- Life & Style
- Cars and Bikes
- Your Opinion
- Stories and Poems
Flowers wilted under the heat of a summer in Delhi. Buses rushed by, emitting putrid fumes, swirling like a winter’s fog on a summer’s day above the traffic. Cars crawled in slow putrefaction of time and occasionally a scream or a shout was heard above the sharp symphony of horns played by irate travelers of the city. The windows were pulled up and the air conditioning was in full blow. My car stood beside a lumbering, lazy and loud truck on the one side, and was flanked by an intimate couple on a bike on the other. Occasionally there would be a loud tap on the window and a child in rags, or a young mother with a baby on her hip, or a tragically wounded or handicapped man would be seen on the other side. Imploring stares and outstretched hands. A shuffling of coins would ensue, some resulting in a fleeting victory of the beggars, the others resolvinginto a complete ignorance of the existence of these people outside.
The truck beside my car crawled ahead, and like a curtain unfolding on a city, I saw on the other side of the road, a boy; much like the ones going round the road and tapping patiently on every car that they could see. This boy had not joined that crowd of little children, and instead of a steel bowl or pockets singing with the borrowed coins inside, he had a cardboard cylinder. Well, in my eyes, it was a cardboard cylinder. But for a boy untouched by the siphoning of imagination in the steel braces of a city, this cylinder could be anything. And this time, for this boy in rags, it was a gun.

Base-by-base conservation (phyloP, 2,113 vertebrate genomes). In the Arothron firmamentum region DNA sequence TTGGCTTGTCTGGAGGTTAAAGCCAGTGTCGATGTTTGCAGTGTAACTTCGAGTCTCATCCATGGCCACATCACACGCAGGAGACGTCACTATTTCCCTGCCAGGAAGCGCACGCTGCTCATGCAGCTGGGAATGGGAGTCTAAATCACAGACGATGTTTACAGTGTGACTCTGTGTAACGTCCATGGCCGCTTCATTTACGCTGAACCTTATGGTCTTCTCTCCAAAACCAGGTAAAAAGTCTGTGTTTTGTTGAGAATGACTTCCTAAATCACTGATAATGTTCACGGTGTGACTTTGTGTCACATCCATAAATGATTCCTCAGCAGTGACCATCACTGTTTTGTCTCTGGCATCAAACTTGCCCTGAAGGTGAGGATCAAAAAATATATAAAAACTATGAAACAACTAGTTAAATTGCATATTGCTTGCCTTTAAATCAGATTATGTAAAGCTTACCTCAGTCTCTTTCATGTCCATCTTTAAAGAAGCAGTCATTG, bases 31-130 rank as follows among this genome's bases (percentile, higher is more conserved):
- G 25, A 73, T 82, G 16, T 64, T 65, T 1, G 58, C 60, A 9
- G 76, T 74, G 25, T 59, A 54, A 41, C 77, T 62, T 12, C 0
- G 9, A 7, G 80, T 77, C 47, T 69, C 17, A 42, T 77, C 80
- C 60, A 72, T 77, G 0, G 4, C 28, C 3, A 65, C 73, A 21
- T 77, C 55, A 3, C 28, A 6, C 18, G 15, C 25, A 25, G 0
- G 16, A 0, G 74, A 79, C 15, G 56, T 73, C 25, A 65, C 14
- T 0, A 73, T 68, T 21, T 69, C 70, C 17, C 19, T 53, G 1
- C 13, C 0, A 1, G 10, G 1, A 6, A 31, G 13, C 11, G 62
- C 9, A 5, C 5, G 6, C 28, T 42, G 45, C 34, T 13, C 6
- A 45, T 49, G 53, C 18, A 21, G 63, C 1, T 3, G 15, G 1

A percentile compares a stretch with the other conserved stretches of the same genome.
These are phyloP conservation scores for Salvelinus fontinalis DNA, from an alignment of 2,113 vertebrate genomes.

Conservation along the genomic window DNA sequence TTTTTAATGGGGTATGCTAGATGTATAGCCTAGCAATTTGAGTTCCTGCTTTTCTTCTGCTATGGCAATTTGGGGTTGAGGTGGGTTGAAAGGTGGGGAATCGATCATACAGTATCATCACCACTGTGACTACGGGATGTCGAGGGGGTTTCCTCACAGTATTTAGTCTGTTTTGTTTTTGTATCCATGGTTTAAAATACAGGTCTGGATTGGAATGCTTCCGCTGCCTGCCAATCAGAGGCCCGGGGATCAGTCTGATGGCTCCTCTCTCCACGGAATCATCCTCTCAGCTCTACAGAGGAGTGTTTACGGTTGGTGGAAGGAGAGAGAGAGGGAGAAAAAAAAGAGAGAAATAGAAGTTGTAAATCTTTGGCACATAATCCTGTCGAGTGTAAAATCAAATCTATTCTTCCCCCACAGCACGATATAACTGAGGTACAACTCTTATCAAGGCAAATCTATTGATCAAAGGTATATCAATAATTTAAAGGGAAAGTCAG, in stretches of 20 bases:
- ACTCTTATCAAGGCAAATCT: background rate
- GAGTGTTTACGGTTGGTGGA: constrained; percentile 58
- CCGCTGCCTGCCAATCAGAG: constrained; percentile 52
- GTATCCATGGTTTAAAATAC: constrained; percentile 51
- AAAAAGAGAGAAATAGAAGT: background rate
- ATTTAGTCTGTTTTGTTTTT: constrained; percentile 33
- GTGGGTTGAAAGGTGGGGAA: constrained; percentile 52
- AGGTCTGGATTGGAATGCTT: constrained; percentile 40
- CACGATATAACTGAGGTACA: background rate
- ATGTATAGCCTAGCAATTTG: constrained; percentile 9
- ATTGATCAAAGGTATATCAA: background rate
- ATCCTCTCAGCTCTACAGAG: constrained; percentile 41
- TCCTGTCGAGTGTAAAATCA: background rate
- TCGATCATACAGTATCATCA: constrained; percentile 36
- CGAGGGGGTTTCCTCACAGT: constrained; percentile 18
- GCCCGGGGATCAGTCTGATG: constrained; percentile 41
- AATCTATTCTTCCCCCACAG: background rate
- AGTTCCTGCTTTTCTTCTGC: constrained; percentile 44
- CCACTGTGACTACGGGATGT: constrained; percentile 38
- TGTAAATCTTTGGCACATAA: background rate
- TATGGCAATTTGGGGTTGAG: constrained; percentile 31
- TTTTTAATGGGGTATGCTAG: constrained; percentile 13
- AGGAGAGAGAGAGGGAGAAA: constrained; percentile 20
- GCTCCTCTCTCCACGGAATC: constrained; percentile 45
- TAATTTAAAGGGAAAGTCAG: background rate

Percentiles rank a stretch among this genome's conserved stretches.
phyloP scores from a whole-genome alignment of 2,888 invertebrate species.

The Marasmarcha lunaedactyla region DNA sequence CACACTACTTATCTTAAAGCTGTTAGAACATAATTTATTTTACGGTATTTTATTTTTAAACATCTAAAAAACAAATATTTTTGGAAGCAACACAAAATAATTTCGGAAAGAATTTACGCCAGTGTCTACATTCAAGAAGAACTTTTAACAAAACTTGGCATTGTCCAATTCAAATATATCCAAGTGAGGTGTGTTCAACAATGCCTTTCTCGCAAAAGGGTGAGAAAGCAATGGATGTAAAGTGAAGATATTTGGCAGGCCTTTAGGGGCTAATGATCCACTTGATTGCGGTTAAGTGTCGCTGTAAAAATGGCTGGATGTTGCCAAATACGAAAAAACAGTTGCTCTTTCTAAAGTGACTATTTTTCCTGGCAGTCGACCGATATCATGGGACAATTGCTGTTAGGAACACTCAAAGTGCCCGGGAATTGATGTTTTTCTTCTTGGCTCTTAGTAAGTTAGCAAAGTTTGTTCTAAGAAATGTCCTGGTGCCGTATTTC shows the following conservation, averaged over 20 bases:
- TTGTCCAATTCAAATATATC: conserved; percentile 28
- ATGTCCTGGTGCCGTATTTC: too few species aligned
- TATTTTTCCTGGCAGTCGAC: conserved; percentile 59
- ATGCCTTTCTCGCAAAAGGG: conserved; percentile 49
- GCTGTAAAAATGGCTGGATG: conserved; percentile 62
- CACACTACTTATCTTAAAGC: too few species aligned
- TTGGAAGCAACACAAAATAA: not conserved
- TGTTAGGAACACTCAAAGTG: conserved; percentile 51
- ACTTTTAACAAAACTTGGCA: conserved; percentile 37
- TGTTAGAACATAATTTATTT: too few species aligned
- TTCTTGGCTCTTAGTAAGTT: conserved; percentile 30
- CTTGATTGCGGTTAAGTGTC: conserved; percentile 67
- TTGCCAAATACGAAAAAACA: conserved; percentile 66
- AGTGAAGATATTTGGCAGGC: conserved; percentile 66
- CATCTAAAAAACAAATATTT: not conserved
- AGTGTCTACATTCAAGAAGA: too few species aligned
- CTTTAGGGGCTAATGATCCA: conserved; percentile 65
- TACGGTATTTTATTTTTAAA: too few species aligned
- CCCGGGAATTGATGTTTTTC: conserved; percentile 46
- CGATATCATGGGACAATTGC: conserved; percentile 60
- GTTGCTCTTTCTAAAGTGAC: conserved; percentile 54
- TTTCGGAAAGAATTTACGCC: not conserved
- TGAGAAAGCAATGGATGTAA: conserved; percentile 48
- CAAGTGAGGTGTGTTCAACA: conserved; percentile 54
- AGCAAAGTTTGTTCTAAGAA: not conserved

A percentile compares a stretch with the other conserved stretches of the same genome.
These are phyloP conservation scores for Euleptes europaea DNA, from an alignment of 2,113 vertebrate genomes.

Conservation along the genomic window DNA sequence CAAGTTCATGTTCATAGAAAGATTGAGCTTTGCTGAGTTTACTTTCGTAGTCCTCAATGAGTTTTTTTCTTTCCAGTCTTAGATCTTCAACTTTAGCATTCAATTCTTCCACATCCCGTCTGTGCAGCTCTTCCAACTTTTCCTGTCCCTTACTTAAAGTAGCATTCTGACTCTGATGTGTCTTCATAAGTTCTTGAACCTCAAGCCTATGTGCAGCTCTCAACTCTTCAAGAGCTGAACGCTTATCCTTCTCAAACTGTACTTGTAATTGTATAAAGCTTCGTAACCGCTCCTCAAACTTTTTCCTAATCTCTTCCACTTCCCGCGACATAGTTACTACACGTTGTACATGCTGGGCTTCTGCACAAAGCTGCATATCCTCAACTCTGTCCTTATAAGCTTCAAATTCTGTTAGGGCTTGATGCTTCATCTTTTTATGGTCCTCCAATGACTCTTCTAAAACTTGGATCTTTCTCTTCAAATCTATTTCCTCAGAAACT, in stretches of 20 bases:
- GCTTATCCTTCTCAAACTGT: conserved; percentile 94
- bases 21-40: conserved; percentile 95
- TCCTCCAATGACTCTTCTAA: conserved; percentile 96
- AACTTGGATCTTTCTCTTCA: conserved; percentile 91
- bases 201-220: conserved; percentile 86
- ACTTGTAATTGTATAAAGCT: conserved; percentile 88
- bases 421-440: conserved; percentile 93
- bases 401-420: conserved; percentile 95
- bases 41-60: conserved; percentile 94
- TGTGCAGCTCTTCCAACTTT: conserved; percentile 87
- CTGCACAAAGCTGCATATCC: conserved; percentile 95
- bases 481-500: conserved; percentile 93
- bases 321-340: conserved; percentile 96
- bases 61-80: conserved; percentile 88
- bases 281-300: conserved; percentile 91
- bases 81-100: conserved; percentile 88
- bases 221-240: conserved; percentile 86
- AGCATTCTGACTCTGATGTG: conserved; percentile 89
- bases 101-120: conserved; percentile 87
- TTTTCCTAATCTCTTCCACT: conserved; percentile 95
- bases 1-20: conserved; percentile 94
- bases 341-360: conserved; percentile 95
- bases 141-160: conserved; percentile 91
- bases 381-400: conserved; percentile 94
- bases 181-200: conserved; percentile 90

The boy ran around the pavement with his cardboard gun, holding it in front of him and pointing it towards the slow river of cars. Like a brave soldier in rags he called out a war cry, holding his precious gun in the air and in his playful enactment of this imaginary battle, the sounds to each gunfire were added with remarkable skill. A tiny actor with a cardboard gun, against an army of cars, holding within them, perspiring, impatient benefactors of spare coins; complaining about lost time, and an air conditioning that could not beat the city heat. The battle was unfair perhaps. A gun was always handy in a battle against the unarmed.
The road woke up to a sudden movement of traffic, and as I moved ahead, I looked at the child. At the periphery of society, living on the condescending benevolence of the others, he had for a momentary frame of time, held that stretch of road hostage to his imagination. And while that road of cars, still in the line of fire by a cardboard gun, moved on in complete ignorance of the battle in this child’s mind, a question floated around with the fumes in the air.
Which side of this uneven battle would lose to death or misery sooner? A fleet of nomadic cars, with these freelance benefactors of spare change, or an impoverished boy, living on the edges of a wealthy city, brandishing a cardboard gun?